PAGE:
Numerous tests for the detection of gluten are commercially available (see table on p. 79) for companies to purchase for in-house use. Taylor pointed out that many of the companies that wish to enter the gluten-free market have limited in-house resources and need to send samples to external laboratories. He said that the FARRP Analytical Laboratory previously made its own test methods but now provides testing services to the food industry, using commercially available ELISA tests (usually the R5 ELISA tests). The laboratory also provides advice on validation and verification of gluten-free status. Other laboratories offer similar services.
Bradley said that among the most recent advances in gluten testing is the ability to conduct real-time testing to confirm that manufacturing lines have been properly cleaned to eliminate any allergenic residue prior to starting production of another product. Neogen’s Reveal 3-D line, for example, has been rapidly adopted, he said, because it is easy to use, provides accurate results, and does not disrupt normal manufacturing schedules, especially important when time to results is of greatest concern.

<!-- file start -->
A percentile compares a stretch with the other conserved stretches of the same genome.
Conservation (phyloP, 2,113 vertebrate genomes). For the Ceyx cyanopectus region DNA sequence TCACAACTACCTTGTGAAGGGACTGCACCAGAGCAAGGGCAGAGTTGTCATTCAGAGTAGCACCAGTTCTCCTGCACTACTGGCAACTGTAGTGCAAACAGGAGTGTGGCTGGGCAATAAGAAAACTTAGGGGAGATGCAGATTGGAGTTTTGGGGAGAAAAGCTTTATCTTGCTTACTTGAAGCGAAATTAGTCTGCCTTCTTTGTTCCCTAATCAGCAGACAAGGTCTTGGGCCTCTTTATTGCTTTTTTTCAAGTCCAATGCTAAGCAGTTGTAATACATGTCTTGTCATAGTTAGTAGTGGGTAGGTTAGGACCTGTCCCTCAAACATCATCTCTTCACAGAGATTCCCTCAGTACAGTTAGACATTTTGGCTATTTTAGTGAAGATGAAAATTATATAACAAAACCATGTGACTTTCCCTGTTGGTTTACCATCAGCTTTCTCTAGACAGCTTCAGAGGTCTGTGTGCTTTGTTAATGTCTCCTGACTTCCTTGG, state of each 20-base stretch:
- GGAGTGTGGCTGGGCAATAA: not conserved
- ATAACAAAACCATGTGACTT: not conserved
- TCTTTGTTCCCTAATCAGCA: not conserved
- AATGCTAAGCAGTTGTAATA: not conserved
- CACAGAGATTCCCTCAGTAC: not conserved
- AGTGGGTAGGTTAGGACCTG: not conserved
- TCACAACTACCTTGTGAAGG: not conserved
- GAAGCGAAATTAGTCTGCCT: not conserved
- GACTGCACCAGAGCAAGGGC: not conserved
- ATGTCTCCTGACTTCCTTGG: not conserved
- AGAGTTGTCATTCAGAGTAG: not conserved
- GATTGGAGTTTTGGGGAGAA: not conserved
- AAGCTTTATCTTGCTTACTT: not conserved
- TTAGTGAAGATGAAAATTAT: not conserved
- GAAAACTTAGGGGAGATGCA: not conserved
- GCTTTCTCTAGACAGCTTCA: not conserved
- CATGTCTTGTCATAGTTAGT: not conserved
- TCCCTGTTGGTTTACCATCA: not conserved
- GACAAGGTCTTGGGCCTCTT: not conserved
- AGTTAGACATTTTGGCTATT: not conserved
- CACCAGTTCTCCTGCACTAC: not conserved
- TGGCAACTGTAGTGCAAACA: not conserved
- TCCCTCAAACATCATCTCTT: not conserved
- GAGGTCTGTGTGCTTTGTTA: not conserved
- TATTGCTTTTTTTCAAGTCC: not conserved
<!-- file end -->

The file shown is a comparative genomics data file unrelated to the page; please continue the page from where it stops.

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Eric A.E. Garber, Research Chemist at the U.S. Food and Drug Administration (FDA) Center for Food Safety and Applied Nutrition (CFSAN), said that the FDA has been doing a lot of research on testing for gluten. Several years ago, when the commercial market for ELISA detection methods first started to grow, the FDA conducted systematic evaluations regarding grain specificity, using pure grains supplied by the U.S. Dept. of Agriculture’s Agricultural Research Service and examined the ability of the various methods to detect gluten in processed/cooked foods. Whenever the FDA analyzes a novel food, it performs a battery of controls to demonstrate the reliability of the methods being used and the level of error associated with the analysis.